May 19 – Limits – Two Voices 

The Prompt

Write a story told only in dialogue

writing prompt logo

The Prompt

Write a story told only in dialogue

Tips

  • This can be a dramatic scene, designed to be read by two actors or it can be a story with ‘he said’ ‘she said’  dialogue tags.
  • With only two voices it should be possible to avoid using any dialogue tags at all, but you’ll need to work to keep the characters’ voices distinct.
  • Try to reflect, in their language, how they are feeling instead of relying on ‘stage directions’ (she said, nodding encouragingly).
  • Show agitation or excitement by making the language choppier. Like this. Really. I can’t believe … how could you?!
  • Allow characters to ramble when they are prevaricating, but try to avoid excessive use of “um” and “er”. Instead, let them go off on tangents, avoid the point.
  • Allow your characters to speechify (speak in a formal, unnatural style) if you want, but be conscious about it and consistent. Hey, it worked for Shakespeare and Aaron Sorkin!
  • Alternately, try to keep the voice of each character as realistic as possible. Remember that people talk at cross purposes, they interrupt each other, they don’t answer each other’s questions directly, worst of all, they often fail to listen to the other person at all because they’re planning their next riposte.
  • Try to pick two characters who reflect different outlooks or ages or stations in life (imagine the Dowager Countess talking to the cook. It’s more than just accent that sets them apart, it’s word-choice, rhythm, relative confidence, expectation, assumptions about life…)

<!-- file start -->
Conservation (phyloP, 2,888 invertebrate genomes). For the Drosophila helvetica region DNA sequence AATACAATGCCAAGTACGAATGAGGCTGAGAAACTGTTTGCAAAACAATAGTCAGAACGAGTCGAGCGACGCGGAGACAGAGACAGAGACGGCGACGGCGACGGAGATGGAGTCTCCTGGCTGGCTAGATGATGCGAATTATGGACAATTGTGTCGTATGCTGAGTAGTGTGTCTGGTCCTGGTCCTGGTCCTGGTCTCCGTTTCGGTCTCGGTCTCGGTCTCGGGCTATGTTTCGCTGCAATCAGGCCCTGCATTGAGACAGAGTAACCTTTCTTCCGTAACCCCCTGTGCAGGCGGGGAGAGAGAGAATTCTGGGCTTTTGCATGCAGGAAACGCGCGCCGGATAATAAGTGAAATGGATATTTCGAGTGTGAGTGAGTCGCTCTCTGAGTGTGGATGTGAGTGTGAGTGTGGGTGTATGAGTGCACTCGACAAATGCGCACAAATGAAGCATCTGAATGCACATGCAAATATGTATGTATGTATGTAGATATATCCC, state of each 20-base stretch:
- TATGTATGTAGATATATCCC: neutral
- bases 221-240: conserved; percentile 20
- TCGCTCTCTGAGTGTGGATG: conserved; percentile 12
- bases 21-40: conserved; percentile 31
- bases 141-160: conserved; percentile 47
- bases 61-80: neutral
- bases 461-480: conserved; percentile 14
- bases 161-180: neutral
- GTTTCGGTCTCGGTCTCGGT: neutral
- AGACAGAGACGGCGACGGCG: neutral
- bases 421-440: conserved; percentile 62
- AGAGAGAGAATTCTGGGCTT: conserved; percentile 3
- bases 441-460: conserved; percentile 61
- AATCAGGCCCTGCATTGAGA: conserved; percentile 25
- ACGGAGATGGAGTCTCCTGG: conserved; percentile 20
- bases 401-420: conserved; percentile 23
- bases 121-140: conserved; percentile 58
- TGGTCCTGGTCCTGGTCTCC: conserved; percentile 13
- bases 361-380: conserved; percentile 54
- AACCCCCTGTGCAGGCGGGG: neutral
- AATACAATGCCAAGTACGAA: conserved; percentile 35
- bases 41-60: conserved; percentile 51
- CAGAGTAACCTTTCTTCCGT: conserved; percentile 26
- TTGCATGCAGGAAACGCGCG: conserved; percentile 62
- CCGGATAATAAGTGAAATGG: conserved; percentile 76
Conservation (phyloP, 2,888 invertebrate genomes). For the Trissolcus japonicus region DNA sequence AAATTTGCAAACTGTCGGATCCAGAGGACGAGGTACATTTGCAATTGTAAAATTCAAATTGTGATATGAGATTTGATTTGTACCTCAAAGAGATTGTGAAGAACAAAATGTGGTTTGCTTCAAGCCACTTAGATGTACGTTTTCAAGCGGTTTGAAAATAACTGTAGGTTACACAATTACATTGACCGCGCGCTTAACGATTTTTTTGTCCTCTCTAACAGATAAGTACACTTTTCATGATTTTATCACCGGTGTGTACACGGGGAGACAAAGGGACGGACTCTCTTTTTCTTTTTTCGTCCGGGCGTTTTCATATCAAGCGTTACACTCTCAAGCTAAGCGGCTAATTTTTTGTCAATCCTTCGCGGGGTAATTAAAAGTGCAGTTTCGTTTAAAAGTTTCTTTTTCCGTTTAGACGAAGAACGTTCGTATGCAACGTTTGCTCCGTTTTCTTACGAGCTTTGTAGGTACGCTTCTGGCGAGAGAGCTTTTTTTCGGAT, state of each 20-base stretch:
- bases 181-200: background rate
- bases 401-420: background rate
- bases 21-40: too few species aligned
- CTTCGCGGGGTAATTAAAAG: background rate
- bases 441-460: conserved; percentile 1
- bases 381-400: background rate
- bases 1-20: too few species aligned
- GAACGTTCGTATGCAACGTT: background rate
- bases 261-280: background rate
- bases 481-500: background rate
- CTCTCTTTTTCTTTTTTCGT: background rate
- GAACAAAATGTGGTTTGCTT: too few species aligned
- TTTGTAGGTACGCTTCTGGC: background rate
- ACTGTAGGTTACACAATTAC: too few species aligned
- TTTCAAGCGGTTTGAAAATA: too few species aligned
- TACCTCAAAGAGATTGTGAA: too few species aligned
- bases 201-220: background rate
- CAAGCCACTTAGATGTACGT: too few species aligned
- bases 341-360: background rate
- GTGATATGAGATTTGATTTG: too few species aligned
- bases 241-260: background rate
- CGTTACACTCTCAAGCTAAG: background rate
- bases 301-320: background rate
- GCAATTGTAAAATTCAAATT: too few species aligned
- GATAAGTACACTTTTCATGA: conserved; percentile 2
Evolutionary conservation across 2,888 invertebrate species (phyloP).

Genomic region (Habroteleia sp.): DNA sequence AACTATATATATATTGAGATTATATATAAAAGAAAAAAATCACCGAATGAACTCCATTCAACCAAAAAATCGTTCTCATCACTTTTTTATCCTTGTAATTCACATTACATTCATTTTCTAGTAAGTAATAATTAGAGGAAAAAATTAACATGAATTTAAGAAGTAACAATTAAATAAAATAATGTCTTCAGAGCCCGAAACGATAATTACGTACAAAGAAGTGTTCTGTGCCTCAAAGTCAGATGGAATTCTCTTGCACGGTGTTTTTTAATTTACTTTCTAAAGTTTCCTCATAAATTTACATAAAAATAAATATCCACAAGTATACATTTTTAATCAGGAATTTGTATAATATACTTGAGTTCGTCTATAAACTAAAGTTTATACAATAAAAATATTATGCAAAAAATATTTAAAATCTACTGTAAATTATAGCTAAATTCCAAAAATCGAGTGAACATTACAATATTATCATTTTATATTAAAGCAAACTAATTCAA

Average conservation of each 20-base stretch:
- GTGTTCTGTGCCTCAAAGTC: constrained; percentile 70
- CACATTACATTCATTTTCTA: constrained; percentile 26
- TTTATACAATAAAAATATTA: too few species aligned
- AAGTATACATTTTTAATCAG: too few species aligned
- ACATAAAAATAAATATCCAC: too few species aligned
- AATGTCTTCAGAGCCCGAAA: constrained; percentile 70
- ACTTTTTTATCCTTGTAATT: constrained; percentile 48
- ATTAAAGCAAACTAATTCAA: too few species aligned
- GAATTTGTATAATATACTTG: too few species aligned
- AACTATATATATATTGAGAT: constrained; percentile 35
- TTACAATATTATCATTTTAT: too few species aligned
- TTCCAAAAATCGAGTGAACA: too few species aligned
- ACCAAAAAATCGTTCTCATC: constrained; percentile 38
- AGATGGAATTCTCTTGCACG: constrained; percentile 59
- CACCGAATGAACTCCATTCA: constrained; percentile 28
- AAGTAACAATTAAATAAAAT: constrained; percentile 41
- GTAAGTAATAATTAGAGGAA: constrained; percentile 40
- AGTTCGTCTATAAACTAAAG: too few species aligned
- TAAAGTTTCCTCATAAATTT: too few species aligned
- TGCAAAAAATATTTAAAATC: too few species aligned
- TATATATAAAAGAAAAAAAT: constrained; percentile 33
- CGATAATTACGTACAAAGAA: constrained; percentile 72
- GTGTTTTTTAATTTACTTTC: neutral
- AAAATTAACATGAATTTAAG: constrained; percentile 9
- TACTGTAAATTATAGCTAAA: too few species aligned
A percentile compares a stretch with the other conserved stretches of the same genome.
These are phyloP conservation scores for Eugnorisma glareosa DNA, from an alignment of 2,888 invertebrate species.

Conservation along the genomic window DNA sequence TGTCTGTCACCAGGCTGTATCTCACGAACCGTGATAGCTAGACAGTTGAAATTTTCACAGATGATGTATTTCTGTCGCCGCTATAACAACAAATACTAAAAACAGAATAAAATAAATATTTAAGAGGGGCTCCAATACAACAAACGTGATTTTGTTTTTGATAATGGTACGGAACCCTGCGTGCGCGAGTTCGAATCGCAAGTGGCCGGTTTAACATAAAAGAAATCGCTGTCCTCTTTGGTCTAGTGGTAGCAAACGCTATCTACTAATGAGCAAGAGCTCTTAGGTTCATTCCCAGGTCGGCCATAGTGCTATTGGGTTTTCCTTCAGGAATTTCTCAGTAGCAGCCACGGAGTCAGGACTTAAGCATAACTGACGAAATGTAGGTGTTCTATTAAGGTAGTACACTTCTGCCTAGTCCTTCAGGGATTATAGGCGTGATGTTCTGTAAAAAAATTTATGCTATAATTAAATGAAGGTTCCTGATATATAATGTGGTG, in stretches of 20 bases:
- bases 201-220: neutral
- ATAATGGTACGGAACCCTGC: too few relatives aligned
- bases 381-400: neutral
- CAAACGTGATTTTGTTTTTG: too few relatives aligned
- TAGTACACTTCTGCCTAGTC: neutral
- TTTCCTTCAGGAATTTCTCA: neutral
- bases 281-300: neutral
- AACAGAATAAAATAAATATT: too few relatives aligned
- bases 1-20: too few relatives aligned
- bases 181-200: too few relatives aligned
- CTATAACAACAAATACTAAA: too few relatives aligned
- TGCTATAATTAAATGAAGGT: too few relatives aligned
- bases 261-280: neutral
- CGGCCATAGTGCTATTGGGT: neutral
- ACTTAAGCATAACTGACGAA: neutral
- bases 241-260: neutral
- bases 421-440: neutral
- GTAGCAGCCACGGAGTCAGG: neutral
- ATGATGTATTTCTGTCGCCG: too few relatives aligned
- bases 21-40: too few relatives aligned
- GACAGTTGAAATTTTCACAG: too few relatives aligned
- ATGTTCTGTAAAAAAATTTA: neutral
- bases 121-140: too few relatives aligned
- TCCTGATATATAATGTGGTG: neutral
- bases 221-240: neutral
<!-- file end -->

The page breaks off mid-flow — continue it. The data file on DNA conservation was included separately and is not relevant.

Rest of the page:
GO!

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7 thoughts on “May 19 – Limits – Two Voices ”

  1. OK done.

    Some slightly weird mid-western Friday night trailer episode came from nowhere. A little staccato for my liking, but that fit the scenario. I only managed about 500 words or so in my half hour writing slot, but it seems much slower going.

    Yay! I managed to not use a single tag, so I hope it makes at least a little sense!

    1. I love the challenge of trying to make their voices or attitudes so distinct that it’s clear who’s talking. (Not saying I always succeed…)

  2. I had the conversation I wish I could’ve had with a drunk driver, now deceased. Cathartic? Not really. For publication? Definitely not. Thanks for the prompt, Julie.

  3. For the most part, I thought one character was pretty obvious when she was talking. The other, not much more than generic…

  4. I had my front story told solely in the dialogue. I added few words outside the dialogue shadowing the back story. Done in 206 words.
    Thanks Julie. That was awesome.

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